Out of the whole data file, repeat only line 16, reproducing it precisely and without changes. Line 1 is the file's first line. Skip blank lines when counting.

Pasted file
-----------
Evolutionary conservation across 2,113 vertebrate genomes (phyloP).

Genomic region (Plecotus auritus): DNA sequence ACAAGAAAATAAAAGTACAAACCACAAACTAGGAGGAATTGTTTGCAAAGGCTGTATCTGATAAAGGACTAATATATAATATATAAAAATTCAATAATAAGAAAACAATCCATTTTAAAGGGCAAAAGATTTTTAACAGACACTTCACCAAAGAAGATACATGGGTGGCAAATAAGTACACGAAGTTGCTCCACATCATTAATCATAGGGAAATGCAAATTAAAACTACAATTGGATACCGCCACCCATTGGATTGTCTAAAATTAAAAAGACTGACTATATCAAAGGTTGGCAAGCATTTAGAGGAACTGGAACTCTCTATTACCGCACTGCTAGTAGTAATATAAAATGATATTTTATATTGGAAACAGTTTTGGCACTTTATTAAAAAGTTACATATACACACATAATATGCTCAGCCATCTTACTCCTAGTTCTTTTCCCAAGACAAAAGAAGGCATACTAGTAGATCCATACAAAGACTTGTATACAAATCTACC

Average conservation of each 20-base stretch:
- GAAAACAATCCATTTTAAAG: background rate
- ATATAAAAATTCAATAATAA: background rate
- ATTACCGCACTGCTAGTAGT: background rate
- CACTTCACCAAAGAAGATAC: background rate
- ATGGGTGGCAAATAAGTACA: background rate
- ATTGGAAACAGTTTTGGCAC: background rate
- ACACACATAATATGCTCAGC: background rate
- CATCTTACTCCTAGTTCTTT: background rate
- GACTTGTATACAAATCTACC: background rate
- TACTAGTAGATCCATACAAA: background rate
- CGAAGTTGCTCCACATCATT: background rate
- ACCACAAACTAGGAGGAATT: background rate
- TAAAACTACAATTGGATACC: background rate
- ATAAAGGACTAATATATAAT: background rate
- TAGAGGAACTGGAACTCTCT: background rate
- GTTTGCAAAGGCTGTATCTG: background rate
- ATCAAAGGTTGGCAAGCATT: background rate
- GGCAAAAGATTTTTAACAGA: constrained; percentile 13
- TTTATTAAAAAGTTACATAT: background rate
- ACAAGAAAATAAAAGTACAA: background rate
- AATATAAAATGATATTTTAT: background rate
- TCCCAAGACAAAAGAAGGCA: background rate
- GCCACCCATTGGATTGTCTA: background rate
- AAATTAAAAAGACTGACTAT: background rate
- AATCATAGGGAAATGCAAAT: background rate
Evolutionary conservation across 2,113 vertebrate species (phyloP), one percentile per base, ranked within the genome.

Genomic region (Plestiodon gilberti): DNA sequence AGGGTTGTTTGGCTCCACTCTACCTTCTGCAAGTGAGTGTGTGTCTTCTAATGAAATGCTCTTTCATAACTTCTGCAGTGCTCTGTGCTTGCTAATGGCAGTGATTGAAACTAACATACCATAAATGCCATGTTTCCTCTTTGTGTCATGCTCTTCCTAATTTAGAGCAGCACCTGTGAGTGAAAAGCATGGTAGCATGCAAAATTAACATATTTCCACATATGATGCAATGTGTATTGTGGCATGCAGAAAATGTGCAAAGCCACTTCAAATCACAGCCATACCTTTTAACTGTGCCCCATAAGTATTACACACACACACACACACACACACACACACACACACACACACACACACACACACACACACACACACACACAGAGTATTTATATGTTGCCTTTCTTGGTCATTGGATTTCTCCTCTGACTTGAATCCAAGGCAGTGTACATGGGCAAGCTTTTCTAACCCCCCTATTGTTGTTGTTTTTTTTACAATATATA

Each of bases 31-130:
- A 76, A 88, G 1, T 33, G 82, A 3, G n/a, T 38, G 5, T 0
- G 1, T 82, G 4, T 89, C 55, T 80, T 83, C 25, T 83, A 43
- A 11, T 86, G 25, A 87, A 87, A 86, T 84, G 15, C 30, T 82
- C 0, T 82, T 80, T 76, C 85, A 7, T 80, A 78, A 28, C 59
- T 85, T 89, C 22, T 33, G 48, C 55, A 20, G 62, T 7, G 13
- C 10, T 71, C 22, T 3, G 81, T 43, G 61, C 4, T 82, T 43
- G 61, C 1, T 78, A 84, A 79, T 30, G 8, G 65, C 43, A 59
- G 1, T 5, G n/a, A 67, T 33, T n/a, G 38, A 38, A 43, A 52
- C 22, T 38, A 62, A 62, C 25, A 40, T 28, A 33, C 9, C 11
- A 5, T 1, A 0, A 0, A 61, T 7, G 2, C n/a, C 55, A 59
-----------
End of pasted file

- TAAAACTACAATTGGATACC: background rate